The Teaching Assistant College Blog

Teaching Assistant training and accredited qualifications. Working with schools to improve practice with teaching assistants. Supporting teaching assistants to be creative in their learning support.

 

Sailing through your observation

TutorTuesday

As a Personal Support Tutor I love doing Direct Observations. I love getting into schools and seeing the wonderful practice of my students first hand, watching how they work and the relationships they have developed, and how they make a real difference to the education and lives of the learners they support.

As a student however, I know that the Direct Observation is perhaps the most nerve-wracking aspect of the course. To a certain degree, there’s only so much planning you can do, as a large part of the TA role is about being flexible and adapting to situations as they occur. However, I’ve put together some handy tips for you on how to really make the most of your observation.

Know the Plan

It sounds obvious, but it’s really important that you have discussed the plan with the teacher ahead of our visit. We’ll be looking to see if you know the learning outcomes and activities for the lessons, the groups you’ll be working with and how to support them, the resources you’ll be needing and how you’ll incorporate assessment for learning. You can also use the planning to help you work out when during the visit you’ll be able to cover certain criteria. This reduces the risk of you being in for any nasty surprises on the day!

Know your gap report

I would suggest that about two weeks before your observation, you print out your gap report and highlight all the practical criteria that could be covered on the day. To maximise your chances of covering as many criteria as possible, make notes of what you can do to ensure you cover them. For example, in TDA 3.4 you may want to write ‘make sure to remind children about putting hands up and consequences of not doing ‘ or in TDA 3.7 ‘ask children how they think they’ve done, and what they should do next time’. By making notes you’re more likely to remember these simple things that will help you achieve more criteria.

Build in time in the playground

The vast majority of behaviour management and communication criteria can be covered outside, not to mention Health and Safety, so even if it isn’t your usual day for playground duty, or if it’s not something you’d usually do as part of your role, ask the teacher if you do a playground duty when we visit. You can cover as many criteria out here as you can in the classroom.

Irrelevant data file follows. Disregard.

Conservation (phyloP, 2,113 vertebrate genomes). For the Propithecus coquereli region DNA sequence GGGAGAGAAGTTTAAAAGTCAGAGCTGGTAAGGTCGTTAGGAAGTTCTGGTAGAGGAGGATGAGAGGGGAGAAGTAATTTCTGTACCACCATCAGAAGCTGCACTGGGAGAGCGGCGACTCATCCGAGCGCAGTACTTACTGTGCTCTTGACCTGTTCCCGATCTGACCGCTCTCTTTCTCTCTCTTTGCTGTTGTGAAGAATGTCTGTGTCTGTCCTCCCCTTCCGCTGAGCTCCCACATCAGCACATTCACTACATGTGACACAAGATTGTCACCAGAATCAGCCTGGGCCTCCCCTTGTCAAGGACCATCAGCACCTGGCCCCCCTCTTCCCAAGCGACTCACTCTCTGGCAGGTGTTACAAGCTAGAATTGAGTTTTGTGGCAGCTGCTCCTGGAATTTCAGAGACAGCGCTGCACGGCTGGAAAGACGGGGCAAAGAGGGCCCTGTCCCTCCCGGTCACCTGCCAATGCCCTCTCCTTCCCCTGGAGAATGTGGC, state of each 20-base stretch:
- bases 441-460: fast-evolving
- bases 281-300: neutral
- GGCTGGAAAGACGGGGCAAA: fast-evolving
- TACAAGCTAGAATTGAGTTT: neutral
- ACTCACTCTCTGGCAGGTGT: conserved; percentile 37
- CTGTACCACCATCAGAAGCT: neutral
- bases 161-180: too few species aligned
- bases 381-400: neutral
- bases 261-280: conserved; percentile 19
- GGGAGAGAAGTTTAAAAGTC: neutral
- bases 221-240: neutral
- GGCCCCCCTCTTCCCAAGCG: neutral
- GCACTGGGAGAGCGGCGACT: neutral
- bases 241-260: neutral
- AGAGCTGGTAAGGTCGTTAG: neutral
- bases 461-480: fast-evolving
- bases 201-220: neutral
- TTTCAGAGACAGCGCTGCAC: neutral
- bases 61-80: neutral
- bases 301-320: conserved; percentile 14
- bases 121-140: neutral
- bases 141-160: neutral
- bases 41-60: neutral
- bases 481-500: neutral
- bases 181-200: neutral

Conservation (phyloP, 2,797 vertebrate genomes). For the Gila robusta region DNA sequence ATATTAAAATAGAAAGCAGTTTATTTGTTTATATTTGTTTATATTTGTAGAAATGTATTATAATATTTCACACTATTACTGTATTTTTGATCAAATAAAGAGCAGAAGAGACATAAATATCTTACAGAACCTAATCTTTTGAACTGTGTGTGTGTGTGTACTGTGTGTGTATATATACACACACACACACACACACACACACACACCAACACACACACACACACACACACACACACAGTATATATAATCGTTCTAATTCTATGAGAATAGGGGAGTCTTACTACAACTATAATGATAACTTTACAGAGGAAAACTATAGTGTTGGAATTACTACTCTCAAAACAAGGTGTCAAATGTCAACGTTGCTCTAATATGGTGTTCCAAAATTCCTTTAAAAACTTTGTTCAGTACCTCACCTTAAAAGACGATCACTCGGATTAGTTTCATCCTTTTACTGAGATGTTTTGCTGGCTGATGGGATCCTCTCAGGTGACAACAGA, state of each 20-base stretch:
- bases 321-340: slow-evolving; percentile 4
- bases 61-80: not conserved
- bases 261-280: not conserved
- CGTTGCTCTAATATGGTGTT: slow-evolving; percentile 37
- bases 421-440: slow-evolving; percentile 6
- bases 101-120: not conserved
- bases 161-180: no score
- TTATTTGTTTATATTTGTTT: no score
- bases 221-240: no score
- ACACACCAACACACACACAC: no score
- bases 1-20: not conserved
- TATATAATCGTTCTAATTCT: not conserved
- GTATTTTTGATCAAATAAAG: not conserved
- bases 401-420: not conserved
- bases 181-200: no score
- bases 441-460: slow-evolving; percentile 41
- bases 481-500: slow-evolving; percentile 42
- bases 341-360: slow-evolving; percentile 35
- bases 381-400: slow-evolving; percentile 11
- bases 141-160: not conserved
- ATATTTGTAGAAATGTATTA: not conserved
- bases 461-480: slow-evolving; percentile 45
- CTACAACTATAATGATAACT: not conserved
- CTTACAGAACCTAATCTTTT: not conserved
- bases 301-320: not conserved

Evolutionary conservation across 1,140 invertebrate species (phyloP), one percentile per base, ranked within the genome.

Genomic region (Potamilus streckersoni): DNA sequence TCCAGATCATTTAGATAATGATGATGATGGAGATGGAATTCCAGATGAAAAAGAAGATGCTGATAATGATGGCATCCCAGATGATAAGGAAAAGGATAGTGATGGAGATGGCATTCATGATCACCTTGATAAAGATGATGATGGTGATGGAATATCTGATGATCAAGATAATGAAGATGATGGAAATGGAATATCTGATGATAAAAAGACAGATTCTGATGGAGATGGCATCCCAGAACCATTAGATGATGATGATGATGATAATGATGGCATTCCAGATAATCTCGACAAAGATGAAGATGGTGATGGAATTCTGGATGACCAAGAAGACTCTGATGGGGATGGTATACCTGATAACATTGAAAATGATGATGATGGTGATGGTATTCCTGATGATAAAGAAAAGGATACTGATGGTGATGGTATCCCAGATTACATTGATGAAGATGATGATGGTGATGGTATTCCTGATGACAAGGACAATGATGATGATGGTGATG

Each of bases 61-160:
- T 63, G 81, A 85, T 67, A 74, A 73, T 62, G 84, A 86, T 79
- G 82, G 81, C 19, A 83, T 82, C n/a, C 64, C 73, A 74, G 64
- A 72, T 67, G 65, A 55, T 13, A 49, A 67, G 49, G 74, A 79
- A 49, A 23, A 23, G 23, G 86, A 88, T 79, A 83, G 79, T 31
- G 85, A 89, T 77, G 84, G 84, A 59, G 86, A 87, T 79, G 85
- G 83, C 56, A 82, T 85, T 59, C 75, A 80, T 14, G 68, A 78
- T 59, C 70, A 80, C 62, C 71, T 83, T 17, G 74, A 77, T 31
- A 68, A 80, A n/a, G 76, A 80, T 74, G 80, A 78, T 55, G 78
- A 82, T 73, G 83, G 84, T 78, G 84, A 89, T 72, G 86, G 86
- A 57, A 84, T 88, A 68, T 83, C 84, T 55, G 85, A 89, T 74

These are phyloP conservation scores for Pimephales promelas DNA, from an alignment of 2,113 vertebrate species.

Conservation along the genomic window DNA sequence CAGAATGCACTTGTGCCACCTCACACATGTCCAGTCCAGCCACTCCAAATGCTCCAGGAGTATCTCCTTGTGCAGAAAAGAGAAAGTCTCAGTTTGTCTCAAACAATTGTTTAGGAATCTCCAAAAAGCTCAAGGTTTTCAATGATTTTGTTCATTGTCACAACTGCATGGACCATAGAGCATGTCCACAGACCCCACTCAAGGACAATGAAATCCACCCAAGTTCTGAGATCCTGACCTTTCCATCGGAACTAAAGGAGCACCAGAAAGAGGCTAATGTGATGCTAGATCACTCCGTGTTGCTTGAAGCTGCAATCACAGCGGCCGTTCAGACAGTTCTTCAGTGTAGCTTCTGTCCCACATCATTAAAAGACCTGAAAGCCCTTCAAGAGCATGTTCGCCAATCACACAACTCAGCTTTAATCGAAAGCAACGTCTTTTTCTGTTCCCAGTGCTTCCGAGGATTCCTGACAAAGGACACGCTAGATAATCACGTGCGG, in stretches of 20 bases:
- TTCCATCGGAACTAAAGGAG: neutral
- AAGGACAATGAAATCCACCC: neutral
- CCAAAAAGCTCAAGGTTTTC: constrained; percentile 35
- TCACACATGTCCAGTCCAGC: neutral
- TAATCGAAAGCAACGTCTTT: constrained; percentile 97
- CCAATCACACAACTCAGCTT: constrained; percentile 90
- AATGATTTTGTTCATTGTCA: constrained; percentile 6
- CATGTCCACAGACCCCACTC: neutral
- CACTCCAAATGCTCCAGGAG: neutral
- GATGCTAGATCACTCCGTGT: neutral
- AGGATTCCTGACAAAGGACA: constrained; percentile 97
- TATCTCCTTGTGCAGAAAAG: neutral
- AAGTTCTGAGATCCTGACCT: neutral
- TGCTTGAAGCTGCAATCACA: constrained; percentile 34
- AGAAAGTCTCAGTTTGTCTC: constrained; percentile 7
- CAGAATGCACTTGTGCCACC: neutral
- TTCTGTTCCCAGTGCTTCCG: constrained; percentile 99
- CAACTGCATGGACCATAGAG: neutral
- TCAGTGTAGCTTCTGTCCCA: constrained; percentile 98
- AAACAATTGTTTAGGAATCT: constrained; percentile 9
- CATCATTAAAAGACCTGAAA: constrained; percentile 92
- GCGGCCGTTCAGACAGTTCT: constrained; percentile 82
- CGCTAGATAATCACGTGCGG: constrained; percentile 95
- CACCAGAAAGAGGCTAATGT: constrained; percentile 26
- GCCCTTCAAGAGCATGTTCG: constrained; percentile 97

[Don’t worry if you can’t do this though – it’s not a requirement!]

Know the accident, incident and emergency procedures

As part of our discussions, we will ask you to explain these policies and to show us where the accident and incident logs are – you can pre-empt this and show us on our way in, once you’ve signed us in, covering three criteria straight away! It’s really important that we assess Health and Safety on the day, so if you don’t know already make sure you find out.

Build in time for professional discussion

Professional discussion will really help to cover more criteria – we may have questions about the activities we’ve observed, or about displays in the classroom, or extra-curricular activities you run. Make sure you check with your teacher ahead of time that it’ll be OK to have a discussion, bearing in mind that this could be during class time.

Be flexible, be reflective and don’t panic!

Surprises are an inevitable part of life, and of observations. We’ve all had observations where we’ve gone into the classroom and the plan has changed last minute, or a child has exhibited particularly challenging behaviour, or there’s been a First Aid emergency. If this happens to you DO NOT PANIC. Dealing with these situations is part of daily life for a TA, so it’s great for us seeing how you react and adapt to them. And remember, even if something doesn’t go how you’d planned use it as an opportunity for reflection – tell us what went wrong, and how you could overcome this next time.

There is no way to fail an observation, and if something does goes wrong as long as you can tell us what happened and what you’ve learnt from it, you’ll be fine.

Finally, remember that our job as assessors is to help you to achieve as many criteria as possible. We’re not there to performance manage you in any way, and any feedback we give will be constructive and positive. If you have any concerns in the lead up to your observations, just ask your tutor.